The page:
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Electron Microscopic Evidence for an Autonomic Interneuron

Naturevolume 214pages309310 (1967) | Download Citation



THE concept of a two-neuron effector chain in the autonomic nervous system grew from the work of Langley and Dickinson1, who showed that nerve transmission in a sympathetic ganglion can be blocked with nicotine. The terms preganglionic and postganglionic were introduced2 to describe the nerve fibres conducting signals towards and away from the ganglion. Soon afterwards came the hypothesis that an additional neuron might be interposed3 between these two elements, but subsequent workers4,5 failed to detect these “interneurons”. Significance attaches to the interneuron hypothesis because an interneuron would make possible peripheral compensation in addition to the homeostatic neural mechanism (Fig. 1).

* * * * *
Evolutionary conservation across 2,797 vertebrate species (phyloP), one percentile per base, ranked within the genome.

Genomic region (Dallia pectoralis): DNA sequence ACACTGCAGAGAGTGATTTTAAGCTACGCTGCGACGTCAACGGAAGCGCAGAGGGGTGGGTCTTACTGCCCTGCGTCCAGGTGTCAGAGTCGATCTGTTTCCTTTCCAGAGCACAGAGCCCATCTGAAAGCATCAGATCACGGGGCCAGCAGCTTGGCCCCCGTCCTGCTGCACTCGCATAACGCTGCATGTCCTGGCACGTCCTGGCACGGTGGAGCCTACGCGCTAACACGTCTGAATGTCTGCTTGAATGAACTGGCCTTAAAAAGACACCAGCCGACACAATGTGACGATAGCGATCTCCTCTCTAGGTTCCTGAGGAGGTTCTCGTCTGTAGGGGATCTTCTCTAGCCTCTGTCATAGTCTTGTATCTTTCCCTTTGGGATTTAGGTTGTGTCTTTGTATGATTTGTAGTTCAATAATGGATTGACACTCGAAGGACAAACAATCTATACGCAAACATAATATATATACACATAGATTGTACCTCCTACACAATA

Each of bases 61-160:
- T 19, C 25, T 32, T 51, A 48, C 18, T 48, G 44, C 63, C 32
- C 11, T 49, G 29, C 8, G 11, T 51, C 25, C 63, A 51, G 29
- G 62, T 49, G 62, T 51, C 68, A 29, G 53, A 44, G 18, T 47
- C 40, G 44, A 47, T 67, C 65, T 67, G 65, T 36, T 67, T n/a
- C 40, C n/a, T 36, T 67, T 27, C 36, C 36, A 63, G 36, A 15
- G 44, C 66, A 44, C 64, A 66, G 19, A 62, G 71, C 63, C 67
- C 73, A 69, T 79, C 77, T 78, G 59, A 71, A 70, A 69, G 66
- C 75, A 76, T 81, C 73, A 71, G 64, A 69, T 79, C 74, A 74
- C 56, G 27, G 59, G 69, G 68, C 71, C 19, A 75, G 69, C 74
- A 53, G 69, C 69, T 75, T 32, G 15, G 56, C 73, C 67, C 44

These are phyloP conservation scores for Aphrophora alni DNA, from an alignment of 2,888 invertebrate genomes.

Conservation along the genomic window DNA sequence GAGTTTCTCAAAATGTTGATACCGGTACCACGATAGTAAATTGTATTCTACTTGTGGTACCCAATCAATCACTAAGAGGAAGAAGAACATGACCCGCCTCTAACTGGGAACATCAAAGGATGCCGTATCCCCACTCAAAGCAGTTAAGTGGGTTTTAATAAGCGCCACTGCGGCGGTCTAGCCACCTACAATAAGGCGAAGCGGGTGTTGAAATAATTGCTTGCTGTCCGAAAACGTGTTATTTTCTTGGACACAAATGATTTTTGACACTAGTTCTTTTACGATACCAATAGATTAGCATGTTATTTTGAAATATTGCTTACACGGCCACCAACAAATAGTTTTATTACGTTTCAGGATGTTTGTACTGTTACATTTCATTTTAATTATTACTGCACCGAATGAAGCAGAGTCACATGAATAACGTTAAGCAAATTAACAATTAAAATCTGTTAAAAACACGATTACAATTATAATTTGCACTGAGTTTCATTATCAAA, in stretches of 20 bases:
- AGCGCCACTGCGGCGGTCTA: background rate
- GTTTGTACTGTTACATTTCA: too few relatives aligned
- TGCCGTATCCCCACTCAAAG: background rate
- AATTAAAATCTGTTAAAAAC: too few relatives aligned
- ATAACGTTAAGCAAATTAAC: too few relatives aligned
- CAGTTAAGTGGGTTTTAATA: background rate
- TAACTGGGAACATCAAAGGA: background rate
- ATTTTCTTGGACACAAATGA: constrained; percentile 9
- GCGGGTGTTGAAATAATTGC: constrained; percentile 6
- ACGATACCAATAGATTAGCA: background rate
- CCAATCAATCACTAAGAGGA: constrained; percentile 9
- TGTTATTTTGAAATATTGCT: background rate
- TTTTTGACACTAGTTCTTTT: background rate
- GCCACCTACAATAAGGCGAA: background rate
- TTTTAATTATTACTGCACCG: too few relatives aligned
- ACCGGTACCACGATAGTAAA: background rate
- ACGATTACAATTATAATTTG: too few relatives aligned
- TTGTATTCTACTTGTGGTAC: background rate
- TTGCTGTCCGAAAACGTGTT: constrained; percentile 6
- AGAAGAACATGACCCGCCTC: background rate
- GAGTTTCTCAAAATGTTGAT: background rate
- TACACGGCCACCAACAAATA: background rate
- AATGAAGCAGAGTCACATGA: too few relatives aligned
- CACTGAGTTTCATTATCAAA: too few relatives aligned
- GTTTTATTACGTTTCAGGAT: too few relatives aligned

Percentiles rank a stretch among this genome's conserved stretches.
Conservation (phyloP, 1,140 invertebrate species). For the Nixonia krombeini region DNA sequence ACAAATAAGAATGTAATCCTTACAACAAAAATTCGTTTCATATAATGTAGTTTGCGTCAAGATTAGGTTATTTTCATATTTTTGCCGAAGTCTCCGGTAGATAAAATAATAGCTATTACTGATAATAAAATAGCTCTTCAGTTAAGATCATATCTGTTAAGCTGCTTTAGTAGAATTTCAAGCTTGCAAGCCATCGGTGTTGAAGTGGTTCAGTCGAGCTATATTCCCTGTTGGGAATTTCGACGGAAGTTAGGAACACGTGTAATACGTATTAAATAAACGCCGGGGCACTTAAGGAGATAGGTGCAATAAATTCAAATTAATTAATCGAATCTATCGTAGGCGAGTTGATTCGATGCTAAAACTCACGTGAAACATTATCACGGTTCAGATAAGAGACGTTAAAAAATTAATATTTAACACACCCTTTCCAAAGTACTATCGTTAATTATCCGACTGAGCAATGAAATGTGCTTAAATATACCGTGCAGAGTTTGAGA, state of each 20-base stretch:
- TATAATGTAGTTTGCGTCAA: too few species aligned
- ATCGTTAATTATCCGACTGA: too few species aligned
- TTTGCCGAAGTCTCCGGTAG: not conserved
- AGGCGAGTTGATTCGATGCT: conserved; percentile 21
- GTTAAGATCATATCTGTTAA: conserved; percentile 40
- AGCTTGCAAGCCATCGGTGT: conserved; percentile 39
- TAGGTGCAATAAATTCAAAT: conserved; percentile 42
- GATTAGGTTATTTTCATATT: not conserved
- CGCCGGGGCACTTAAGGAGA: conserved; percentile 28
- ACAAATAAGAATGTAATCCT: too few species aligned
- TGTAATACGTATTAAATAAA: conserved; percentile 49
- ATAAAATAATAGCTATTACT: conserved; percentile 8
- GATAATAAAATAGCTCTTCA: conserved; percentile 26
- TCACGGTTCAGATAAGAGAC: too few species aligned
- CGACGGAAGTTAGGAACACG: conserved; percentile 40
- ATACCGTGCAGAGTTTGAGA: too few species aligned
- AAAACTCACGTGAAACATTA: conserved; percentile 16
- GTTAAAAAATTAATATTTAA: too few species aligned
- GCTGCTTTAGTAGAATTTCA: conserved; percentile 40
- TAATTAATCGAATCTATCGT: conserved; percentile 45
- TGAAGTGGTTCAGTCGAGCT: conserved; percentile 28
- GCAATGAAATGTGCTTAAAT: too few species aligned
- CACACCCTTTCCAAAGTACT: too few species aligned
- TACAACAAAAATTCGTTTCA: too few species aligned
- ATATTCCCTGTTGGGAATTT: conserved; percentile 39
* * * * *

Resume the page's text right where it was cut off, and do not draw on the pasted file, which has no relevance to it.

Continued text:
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  1. Department of Anatomy, University of Manchester

    • T. H. W. WILLIAMS


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